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A Squirrel With Nuts 

How a natural disaster spawned a rodental pastime.

When Hurricane David blew a four-pound squirrel out of its nest and into the lives of Chuck and Lou Ann Best in 1978, few could have forecast the phenomenon that would unfold.

"Some friends found her after the storm," recalls Lou Ann Best. "We just kept her warm and fed her. She was probably about six weeks old at the time."

Avid waterskiers from Sanford, Florida, the Bests concocted a nutty notion to help the squirrel feel more at home in her new surroundings: Using their daughter's remote-controlled boat, they taught their furry friend to waterski. And "Twiggy" was a natural.

Named for her penchant to render houseplants leafless and "twiggy," the domesticated furball swims up to the boat, grips the towline with both paws, stands tall, and skims through six inches of warm water at top speeds of five to six miles-per-hour. This weekend, Twiggy the Waterskiing Squirrel makes one of her favorite tour stops: The Cleveland Mid-America Boat Show at the I-X Center.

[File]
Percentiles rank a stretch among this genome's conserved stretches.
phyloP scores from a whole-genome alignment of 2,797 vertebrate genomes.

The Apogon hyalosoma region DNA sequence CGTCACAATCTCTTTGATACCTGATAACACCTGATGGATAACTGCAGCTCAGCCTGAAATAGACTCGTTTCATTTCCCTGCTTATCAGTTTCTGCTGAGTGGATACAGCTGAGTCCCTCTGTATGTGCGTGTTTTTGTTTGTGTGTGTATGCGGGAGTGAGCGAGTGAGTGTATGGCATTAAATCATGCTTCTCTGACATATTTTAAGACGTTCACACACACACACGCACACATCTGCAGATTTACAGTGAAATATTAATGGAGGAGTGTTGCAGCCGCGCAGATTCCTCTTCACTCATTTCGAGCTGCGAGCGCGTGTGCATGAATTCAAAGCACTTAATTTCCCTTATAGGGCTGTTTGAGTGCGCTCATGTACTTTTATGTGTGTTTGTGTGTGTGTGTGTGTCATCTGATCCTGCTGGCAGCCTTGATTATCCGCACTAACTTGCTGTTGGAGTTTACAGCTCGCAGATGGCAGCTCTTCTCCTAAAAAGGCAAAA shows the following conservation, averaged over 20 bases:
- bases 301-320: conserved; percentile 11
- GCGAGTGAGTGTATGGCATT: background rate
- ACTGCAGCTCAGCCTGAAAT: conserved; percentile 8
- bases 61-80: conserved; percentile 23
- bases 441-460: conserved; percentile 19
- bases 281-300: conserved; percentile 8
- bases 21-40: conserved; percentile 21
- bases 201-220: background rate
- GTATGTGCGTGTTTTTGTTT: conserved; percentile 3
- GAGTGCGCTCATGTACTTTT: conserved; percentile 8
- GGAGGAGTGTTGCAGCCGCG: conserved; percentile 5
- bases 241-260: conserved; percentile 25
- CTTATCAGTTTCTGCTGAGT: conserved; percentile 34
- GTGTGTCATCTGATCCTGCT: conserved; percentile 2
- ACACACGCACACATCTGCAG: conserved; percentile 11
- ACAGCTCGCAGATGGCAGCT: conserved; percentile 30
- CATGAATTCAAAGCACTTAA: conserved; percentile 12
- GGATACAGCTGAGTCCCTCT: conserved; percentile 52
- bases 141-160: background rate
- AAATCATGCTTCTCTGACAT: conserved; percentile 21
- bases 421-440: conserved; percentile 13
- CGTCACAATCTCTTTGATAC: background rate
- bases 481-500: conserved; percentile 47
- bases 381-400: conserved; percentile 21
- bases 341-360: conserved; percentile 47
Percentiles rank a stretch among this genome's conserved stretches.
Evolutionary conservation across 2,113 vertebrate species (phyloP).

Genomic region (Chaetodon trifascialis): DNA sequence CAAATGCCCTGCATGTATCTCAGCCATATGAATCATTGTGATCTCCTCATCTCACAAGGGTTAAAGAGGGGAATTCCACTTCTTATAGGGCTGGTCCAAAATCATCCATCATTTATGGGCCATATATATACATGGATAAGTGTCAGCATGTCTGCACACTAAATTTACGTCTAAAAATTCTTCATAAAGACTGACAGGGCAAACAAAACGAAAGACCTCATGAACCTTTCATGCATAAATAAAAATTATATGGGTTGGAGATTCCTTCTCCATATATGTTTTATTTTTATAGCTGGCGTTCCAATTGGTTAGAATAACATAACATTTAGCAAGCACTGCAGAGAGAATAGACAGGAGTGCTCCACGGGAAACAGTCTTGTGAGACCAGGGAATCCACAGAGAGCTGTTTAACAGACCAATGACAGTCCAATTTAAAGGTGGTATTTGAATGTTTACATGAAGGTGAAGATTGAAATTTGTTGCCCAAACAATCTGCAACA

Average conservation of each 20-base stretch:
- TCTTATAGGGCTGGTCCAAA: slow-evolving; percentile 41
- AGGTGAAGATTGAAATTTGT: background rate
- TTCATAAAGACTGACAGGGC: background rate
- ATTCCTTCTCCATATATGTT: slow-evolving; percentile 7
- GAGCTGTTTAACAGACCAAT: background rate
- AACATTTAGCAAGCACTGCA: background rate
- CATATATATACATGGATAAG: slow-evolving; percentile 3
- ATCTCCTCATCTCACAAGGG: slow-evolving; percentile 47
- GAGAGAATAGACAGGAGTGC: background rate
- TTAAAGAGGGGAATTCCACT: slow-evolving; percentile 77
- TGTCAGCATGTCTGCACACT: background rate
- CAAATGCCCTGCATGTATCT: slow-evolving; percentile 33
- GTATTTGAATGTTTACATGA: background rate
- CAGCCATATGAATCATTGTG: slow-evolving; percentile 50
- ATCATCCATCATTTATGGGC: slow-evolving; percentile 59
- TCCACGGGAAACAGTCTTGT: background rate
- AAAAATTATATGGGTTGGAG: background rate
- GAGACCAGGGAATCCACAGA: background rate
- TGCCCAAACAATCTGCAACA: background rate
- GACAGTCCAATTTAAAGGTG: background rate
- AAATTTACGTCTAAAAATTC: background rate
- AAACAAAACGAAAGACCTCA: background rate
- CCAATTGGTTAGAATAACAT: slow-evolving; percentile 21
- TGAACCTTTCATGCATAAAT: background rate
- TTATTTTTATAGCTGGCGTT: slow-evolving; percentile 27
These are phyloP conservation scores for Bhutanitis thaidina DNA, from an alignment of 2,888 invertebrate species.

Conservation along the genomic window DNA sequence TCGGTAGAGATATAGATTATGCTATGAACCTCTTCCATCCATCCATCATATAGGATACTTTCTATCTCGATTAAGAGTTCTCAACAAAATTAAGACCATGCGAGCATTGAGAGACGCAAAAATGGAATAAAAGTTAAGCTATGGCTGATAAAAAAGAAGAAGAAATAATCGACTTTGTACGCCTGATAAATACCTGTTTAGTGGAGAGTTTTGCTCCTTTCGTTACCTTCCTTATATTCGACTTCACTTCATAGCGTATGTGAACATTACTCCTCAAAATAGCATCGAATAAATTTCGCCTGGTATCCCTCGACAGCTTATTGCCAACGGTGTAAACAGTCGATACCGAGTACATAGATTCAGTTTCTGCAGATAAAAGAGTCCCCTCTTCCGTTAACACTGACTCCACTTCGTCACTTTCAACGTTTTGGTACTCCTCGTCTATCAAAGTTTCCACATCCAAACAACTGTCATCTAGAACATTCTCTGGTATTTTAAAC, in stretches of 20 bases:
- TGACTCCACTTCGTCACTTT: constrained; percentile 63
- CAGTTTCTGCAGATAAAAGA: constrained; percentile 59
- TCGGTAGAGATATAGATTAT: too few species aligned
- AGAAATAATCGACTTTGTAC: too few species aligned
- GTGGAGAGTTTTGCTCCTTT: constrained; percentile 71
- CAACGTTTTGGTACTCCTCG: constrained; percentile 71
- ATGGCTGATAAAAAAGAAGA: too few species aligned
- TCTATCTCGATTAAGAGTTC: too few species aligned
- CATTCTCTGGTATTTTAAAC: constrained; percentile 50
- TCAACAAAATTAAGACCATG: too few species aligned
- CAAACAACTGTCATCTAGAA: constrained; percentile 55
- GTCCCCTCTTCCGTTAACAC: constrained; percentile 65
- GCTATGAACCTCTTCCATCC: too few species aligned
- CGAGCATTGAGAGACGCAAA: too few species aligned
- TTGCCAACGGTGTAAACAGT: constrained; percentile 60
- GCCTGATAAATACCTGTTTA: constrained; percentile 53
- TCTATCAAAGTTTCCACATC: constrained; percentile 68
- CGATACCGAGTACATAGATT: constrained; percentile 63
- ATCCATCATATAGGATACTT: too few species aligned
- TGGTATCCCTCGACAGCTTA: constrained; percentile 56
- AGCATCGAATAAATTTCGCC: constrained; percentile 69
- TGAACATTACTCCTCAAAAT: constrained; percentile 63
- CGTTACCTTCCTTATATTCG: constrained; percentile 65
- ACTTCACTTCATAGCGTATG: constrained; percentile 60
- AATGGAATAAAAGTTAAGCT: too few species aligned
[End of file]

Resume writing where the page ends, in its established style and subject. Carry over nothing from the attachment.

"Our Cleveland show is the longest running," says Best. "This is our 14th straight year here, and the response is always tremendous. There are people who come to the shows every year, and they make a point to see Twiggy." Showgoers will have 17 chances throughout the 10-day run to catch's Twiggy's gig.

Be warned, however: This Twiggy is not the original Twiggy. Squirrelly lifespans being relatively brief, the present Twiggy, age six, is the fourth to bear the name and attain the fame. The first Twiggy lived nine and a half years.

"We taught the first one, and everyone started bringing us all these orphan squirrels, so I've taken in a lot over the years," says Best. "They're not all as trainable, they're not all as lovable as Twiggy. It's just that people bring 'em to me."

And what else can you do with an orphaned squirrel?

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